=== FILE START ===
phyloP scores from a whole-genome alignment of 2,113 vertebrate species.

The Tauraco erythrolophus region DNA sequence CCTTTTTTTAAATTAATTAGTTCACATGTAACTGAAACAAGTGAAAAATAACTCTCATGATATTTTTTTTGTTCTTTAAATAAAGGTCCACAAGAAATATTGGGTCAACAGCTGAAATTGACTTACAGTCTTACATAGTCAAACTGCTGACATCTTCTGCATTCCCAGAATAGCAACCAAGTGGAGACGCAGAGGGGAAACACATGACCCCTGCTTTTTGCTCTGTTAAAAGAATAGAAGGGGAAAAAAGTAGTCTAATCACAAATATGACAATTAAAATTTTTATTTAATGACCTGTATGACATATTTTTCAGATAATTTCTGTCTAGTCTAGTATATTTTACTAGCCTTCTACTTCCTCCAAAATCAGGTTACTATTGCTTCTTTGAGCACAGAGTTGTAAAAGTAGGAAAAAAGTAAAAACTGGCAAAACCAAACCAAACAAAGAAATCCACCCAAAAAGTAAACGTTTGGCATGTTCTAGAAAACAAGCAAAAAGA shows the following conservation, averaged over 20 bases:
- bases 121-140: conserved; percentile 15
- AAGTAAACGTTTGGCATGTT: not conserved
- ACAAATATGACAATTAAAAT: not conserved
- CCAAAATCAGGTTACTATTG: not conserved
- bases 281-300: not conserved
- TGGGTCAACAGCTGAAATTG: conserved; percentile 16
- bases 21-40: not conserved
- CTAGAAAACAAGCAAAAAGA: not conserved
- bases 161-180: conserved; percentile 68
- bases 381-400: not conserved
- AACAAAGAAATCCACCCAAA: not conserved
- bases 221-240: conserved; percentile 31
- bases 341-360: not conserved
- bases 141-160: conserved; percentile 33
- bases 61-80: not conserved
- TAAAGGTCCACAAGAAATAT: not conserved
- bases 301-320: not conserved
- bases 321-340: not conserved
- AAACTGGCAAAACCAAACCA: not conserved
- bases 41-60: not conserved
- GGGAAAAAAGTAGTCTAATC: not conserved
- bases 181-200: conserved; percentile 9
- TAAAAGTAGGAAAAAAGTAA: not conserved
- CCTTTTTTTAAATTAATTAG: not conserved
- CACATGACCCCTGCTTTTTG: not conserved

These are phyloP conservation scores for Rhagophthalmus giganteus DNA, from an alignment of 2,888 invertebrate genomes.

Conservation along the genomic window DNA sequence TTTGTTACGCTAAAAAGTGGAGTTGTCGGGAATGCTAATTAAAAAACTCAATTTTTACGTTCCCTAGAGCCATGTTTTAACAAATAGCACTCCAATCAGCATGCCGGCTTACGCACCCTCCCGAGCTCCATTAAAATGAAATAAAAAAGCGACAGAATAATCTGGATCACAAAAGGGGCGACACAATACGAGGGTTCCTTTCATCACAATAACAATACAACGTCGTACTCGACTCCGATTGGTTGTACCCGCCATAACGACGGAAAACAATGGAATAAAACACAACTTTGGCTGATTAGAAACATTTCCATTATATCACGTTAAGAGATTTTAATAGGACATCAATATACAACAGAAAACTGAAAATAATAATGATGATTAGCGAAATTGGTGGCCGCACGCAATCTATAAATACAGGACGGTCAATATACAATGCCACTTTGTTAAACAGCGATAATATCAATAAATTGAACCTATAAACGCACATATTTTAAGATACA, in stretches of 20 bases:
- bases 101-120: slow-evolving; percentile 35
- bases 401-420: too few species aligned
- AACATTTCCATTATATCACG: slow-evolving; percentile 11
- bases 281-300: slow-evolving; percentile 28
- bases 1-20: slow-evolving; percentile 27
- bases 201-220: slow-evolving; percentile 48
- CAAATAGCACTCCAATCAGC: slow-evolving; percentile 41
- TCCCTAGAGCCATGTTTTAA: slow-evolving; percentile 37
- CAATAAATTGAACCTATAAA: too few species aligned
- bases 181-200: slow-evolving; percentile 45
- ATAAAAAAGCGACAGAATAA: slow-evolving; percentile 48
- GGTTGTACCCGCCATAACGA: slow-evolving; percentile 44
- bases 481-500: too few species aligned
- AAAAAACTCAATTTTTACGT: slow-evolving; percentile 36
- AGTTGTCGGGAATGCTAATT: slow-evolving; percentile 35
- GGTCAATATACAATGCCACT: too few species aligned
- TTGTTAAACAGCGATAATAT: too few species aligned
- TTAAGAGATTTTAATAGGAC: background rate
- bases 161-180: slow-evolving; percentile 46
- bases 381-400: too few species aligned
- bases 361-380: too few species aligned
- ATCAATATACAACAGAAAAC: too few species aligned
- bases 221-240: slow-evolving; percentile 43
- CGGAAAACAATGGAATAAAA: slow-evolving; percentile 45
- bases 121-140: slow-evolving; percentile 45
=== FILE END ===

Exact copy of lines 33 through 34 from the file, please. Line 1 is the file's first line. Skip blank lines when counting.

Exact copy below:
- bases 281-300: slow-evolving; percentile 28
- bases 1-20: slow-evolving; percentile 27